Farewell My Concubine

Farewell My Concubine

1993, R, 171 min. Directed by Chen Kaige. Starring Leslie Cheung, Zhang Fengyi, Gong Li.

REVIEWED By Marjorie Baumgarten, Fri., Dec. 24, 1993

Though twice-banned in its homeland by Chinese authorities, Chen Kaige's epic drama has emerged a winner on the international circuit. This year at Cannes, Farewell My Concubine shared the best film prize with The Piano and has been picking up steady steam and word of mouth as it slowly makes its way around the United States. Its arthouse success is all the more unusual considering the hermetically Chinese nature of its story. A tale that spans 50 years -- from 1925 to 1977 -- the story is at once that of three individuals and that of the history of China. The title Farewell My Concubine is the name of a classic Chinese opera that relates the story of a concubine so loyal to her king as he is facing military defeat that she kills herself during one last dance for his benefit. The action of the movie also takes place on the stage of the world-esteemed Peking Opera, focusing on two men Dieyl (Cheung) and Xialou (Zhang). Steeped in tradition, pageantry, fixed body motions and vocal articulations, the opera was both a high art and a popular entertainment appreciated by both the elite and peasant classes and its performers were the celebrity superstars of their time. There were just a few basic character types in every opera and the players have each been groomed to play one type exclusively. At the Dickensian opera academy where we first meet Dieyl and Xialou as youths, Dieyl is trained to play the female roles, a decision that affects his emotional and sexual orientation for life. Xialou and Dieyl become paired as the king and the concubine and achieve success and acclaim throughout pre-revolutionary China. For Dieyl, the attachment extends off-stage; indeed, he finds little separation between the stages of theatre and life. But Xialou is assertively heterosexual and marries the top prostitute at the House of Blossoms, Juxian (Gong Li of Raise the Red Lantern). The movie takes the shape of a three-way love story which includes jealousy, betrayal, miscarriage, drug addiction, loyalty and suicide. Yet, always, this romantic saga is wed to the tumultuous political history of the country: the Japanese invasion, the Nationalist-Communist struggle, the Communist overthrow and the Cultural Revolution which re-educated the opera stalwarts to the egalitarianism of socialist realism. Director Chen and screenwriters Lilian Lee and Lu Wei (based on Lee's original novel) create a tapestry of detail woven with visual spectacle, historical saga and human drama. At over 2 1/2 hours running time, Farewell My Concubine is both too brief and too luxurious. While always entertaining, many of its historical nuances are likely to zip past American audiences. Clearly, they didn't zip past the Chinese censors.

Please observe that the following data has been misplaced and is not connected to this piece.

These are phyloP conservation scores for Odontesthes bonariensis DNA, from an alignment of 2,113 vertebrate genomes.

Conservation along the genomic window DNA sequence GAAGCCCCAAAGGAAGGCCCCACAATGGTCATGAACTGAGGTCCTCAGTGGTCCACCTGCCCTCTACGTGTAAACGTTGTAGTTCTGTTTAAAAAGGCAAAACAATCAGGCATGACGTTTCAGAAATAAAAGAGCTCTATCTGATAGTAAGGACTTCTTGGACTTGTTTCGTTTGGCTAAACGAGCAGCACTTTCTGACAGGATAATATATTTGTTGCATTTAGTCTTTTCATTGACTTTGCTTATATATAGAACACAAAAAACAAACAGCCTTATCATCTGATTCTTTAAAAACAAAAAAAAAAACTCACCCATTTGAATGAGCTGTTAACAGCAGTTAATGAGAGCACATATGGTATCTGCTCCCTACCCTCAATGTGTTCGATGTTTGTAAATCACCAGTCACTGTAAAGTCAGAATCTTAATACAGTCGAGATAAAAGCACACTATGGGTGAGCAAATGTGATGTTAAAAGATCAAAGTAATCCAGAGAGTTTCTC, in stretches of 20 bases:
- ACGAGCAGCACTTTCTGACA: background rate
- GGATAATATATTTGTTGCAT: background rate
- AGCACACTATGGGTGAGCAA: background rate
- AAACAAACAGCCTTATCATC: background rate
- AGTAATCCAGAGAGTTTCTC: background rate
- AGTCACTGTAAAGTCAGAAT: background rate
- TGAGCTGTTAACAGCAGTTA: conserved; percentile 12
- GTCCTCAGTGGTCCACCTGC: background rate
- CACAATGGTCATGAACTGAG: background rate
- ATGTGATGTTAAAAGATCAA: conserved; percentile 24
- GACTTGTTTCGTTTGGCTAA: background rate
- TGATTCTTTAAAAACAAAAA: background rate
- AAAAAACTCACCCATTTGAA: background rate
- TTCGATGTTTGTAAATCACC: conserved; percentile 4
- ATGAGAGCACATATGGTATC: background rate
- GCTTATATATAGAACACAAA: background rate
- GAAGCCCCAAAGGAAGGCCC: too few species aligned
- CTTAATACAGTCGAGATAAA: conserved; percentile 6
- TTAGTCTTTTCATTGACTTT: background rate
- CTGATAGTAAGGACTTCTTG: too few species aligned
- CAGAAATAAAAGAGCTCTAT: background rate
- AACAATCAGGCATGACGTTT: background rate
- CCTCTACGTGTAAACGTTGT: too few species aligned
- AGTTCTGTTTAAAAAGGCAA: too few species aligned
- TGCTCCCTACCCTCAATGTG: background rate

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More Chen Kaige Films
The Promise
This fantastical story from the Chinese director Chen Kaige mixes battles, magic, romance, and mistaken identities for a lovely but unsatisfying blend.

Marjorie Baumgarten, May 5, 2006

The Emperor and the Assassin
Remember a few years back when they dug up all those fiercely mysterious terra cotta warriors standing guard in front of an ancient Chinese grave? ...

Marjorie Baumgarten, Feb. 18, 2000

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Farewell My Concubine, Chen Kaige, Leslie Cheung, Zhang Fengyi, Gong Li

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